Imperial Theatre, New York
There is a gloriously challenging intensity to Jack O’Brien’s Carousel that creeps up on one throughout the evening and draws us into this glimpse of humanity’s cruel underbelly. Supported by Justin Peck’s balletic choreography (and dance is a strong feature of this production), O’Brien has stripped away what little froth Rodgers and Hammerstein’s original might have once contained.
The nuclear reactor at the core of this show is the chemistry between Jessie Mueller’s Julie Jordan and Joshua Henry as fairground barker Billy Bigelow. Henry defines Bigelow’s tragedy in a way that has not been seen, on either side of the Atlantic, for decades. He exudes an irresistible masculinity that would have acted as a honeypot for the girls who swarmed over Mrs Mullin’s carousel. But more than that, he captures a blustering vulnerability. His Billy is not a bad man, but rather a good man who has done bad things. And rarely is that human characteristic so profoundly displayed as it is here. Vocally, of course, Henry is a dream. His reprise of ‘If I Loved You’ is but a warm-up for his masterful ‘Soliloquy’.
Mueller likewise is an outstanding Julie Jordan. Her interpretation of this complex, grounded woman is piercingly profound. Through this performance we can understand how Julie can walk away from the security of her life at the mill, how she can still love Billy even after he hits her. The precision of Mueller’s work is devastating. In the penultimate scene, as she realises in a moment that the star that her daughter has shown her has come from Billy, Mueller rips our hearts open with her craft. And of course, she too is magnificent in full song. ‘If I Loved You’ is exquisite but when, with Nettie, she sings the portentous ‘What’s the Use of Wond’rin?’, she has our heartstrings firmly in her grasp.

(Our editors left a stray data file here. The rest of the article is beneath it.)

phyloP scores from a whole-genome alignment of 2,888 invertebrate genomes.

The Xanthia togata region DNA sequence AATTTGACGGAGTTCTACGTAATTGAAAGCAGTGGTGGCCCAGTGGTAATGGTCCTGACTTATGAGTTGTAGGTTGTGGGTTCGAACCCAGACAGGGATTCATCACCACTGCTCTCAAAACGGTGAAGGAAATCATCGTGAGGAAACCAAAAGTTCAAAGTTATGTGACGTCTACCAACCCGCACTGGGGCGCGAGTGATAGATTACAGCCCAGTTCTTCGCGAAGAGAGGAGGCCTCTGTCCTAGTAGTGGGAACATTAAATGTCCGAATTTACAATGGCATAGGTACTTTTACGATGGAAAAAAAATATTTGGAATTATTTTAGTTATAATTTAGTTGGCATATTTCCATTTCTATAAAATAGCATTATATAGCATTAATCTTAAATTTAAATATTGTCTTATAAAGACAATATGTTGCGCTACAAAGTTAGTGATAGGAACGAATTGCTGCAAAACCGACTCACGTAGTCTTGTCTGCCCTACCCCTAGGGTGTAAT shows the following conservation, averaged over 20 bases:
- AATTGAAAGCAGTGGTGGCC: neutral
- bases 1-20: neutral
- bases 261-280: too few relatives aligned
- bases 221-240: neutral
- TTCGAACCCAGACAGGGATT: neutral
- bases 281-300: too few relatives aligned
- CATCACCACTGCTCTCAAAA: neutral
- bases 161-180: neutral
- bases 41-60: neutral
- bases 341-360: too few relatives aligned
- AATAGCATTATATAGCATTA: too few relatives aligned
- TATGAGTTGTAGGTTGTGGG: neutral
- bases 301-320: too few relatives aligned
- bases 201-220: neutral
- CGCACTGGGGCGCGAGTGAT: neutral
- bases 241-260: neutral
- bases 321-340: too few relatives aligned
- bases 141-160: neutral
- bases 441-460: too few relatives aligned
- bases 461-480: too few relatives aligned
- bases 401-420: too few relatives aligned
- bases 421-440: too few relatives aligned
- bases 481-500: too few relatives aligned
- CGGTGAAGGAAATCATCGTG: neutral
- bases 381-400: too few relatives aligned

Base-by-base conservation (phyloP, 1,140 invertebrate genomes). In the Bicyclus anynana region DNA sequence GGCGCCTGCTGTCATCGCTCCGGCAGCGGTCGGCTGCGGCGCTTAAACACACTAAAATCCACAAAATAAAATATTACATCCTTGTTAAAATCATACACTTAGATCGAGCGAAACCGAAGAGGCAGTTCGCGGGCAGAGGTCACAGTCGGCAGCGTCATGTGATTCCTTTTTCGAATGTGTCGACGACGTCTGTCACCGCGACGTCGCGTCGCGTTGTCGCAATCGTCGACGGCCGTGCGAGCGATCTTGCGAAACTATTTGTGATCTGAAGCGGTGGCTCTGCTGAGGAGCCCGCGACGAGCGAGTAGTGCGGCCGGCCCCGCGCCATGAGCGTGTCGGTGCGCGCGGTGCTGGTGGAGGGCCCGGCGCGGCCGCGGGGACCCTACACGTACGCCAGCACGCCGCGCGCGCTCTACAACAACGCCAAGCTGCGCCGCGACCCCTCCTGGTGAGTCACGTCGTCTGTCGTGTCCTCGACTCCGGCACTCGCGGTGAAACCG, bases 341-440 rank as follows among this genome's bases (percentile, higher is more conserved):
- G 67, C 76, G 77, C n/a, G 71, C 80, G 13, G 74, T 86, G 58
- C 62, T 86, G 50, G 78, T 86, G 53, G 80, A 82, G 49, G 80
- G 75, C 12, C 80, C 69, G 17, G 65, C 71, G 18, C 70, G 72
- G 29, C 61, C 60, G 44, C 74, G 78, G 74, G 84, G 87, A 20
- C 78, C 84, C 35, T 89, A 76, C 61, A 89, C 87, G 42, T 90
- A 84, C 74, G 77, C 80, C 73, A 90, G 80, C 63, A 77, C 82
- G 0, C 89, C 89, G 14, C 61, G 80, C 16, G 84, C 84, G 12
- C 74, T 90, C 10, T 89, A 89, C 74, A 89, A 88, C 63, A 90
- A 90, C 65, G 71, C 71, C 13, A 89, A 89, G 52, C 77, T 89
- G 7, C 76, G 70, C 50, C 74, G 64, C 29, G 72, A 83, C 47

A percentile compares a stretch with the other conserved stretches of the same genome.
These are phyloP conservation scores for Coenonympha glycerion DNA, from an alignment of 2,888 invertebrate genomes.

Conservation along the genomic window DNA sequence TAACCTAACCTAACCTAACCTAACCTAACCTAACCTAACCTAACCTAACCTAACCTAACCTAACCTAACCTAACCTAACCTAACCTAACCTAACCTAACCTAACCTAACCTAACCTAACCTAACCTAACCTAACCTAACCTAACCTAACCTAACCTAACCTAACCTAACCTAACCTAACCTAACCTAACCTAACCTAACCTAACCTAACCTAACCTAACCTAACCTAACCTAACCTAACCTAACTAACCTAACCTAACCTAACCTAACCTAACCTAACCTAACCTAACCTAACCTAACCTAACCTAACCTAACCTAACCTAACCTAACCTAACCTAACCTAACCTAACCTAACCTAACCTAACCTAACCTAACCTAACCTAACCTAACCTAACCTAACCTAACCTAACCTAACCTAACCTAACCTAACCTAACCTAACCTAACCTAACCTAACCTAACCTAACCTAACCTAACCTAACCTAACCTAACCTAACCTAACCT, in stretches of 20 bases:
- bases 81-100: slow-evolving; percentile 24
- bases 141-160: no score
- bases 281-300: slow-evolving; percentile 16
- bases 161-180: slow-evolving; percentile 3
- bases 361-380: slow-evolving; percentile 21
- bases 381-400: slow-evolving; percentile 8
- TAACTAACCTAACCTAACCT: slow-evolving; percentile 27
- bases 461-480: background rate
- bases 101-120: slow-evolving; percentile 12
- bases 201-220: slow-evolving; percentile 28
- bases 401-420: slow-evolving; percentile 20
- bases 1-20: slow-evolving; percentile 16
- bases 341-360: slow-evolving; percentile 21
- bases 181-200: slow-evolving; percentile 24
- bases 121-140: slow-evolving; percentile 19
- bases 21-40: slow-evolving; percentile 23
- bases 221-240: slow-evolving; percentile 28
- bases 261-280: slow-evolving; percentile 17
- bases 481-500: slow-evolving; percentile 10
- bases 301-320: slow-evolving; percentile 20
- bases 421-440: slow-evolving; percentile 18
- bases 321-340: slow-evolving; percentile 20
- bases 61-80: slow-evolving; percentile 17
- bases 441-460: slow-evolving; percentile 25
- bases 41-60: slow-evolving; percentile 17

Onstage excellence surrounds Mueller and Henry. Renee Fleming’s Nettie is a masterclass in compassion and understanding, her You’ll Never Walk Alone spine-tingling as she supports Julie in her grief. Likewise Lindsay Mendez offers a convincing and beautifully fleshed out friendly foil as Julie’s best friend Carrie Pipperidge.
O’Brien has cut the comic lift of Enoch Snow’s Geraniums in the Winder, along with Jigger Craigin’s There’s Nothin’ So Bad for a Woman, making it clear that this interpretation of the musical, albeit with its uplifting finale, is unrelenting in pursuing the story’s underlying tragedy. Both Amar Ramasar and Alexander Gemignani make fine work of Jigger and Craigin respectively notwithstanding that their roles have been trimmed by O’Brien’s scalpel. Setting the tone for the show, a neat touch from O’Brien sees The Starkeeper (John Douglas Thompson) is given a role of fundamental importance right from the get-go.
This is a heartbreakingly beautiful interpretation of probably the darkest musical to have emerged from Broadway’s Golden Years but, and not unlike The Starkeeper himself, Jack O’Brien has firmly fixed his Carousel in the firmament of 21st century musical theatre.